Tesla needs nickel to dominate the car industry. It just signed a $5 billion deal with the metal’s largest source
If Elon Musk wants to sell 20 million cars a year by 2030, he’ll need a lot of nickel—a key metal used in the electric batteries that power Tesla cars. And now, after years of wooing, the largest source of the metal seems to have won the Tesla CEO over.
On Monday, an Indonesian cabinet minister told CNBC Indonesia that Tesla had agreed to buy $5 billion worth of nickel products from the Southeast Asian country over the next five years. Indonesia is the world’s biggest source of nickel, with about 23.7% of the world’s reserves, according to the U.S. Geological Survey. (The U.S. imports most of its nickel—which is also used to make alloys like stainless steel—from Canada, Norway, Finland, and Australia).
Luhut Pandjaitan, Indonesia’s coordinating minister for maritime affairs and investment, told CNBC Indonesia that Tesla could buy even more from the country, saying that officials “are still in constant negotiation with Tesla.”
Tesla did not immediately respond to a request for comment.
Tesla is hungry for metals like nickel as it tries to ramp up electric vehicle production. Some of the batteries used in Tesla EV models consist of 80% nickel. But it’s unclear as of now if the Indonesia deal fulfills Musk’s 2020 promise to award “a giant contract for a long period of time” to anyone who could “mine nickel efficiently and in an environmentally sensitive way.”
The Tesla deal is a victory for Indonesian President Joko Widodo, who has encouraged Musk to invest more in the country, including in its nickel production. Widodo even made a detour during his trip to Washington earlier this year to see Musk in person at the SpaceX launch site in Boca Chica, Texas.
Indonesia banned exports of nickel ore in January 2020 to push foreign investors to build local processing and refining facilities, and thus allow the Southeast Asian country to capture more of the nickel value chain. Rather than setting up a local facility, Tesla is working with local Indonesian processors to source its nickel products. Tesla may also soon build battery and vehicle factories in the country, as officials claimed in May.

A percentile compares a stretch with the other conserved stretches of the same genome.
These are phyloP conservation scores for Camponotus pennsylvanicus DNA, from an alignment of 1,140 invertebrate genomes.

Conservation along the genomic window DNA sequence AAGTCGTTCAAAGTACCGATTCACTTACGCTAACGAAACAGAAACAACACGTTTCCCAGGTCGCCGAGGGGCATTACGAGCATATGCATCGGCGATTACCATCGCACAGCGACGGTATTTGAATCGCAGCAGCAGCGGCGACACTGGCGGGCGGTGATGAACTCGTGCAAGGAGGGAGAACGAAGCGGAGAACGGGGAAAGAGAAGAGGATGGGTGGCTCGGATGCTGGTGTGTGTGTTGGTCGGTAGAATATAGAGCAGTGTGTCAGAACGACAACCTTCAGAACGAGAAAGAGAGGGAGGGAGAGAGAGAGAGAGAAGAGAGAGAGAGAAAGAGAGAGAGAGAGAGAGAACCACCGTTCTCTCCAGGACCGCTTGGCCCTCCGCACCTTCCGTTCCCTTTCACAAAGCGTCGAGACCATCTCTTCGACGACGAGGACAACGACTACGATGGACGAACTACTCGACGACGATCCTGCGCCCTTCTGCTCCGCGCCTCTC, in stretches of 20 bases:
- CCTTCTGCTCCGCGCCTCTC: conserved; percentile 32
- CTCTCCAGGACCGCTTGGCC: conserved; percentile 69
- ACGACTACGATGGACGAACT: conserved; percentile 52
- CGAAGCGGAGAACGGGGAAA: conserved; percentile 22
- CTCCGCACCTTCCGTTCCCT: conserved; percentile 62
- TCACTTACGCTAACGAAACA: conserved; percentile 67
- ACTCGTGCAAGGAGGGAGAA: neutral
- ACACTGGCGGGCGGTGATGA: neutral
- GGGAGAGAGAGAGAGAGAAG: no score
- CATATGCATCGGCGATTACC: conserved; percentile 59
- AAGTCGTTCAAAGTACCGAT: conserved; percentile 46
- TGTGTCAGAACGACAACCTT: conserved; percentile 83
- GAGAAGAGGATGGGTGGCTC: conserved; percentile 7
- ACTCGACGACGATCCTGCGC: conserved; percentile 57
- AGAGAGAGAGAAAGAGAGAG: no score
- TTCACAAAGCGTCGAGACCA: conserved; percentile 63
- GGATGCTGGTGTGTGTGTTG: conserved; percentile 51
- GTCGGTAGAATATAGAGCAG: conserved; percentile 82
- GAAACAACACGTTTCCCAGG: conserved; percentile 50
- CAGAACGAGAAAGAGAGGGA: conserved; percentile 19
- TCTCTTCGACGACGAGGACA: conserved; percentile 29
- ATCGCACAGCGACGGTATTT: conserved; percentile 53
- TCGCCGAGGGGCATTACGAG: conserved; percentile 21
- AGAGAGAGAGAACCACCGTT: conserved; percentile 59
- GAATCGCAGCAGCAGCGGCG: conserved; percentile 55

Not everyone in Indonesia is happy with efforts to expand nickel mining and processing. In late July, Indonesian and U.S. environmental groups sent a letter to Musk and Tesla shareholders accusing the local nickel industry of cutting down forests, polluting water sources, and uprooting indigenous communities. The letter asked Tesla to terminate plans to invest in Indonesia, and to stop using the country’s nickel in its cars.
Nickel’s ‘Big Short’
It’s unclear if Tesla’s Indonesia deal makes good on Musk’s call for “environmentally sensitive” nickel mining. Tesla is buying nickel products, rather than nickel ore itself, meaning it’s one step removed from the extraction process. Mining companies that have signed nickel deals with Tesla, like Vale or Kabanga Nickel in Tanzania, have trumpeted their efforts to extract the metal with lower carbon emissions.
According to Pandjaitan, Tesla agreed to work with nickel processing companies based in the Indonesia Morowali Industrial Park, on Sulawesi Island.
Tsingshan’s founder, Xiang Guangda, notoriously caused a rapid surge in nickel prices in March. Xiang had tried to short the price of nickel, but rising prices sparked by the war in Ukraine created a short squeeze, causing nickel to rise to over $100,000 per ton. The London Metal Exchange controversially suspended and even reversed trades to bring down the price of nickel, and kept trading suspended until Xiang could negotiate a solution with his creditors.
The price of nickel has cooled significantly since March, now standing at $21,561 per ton, just slightly above where it was at the start of the year.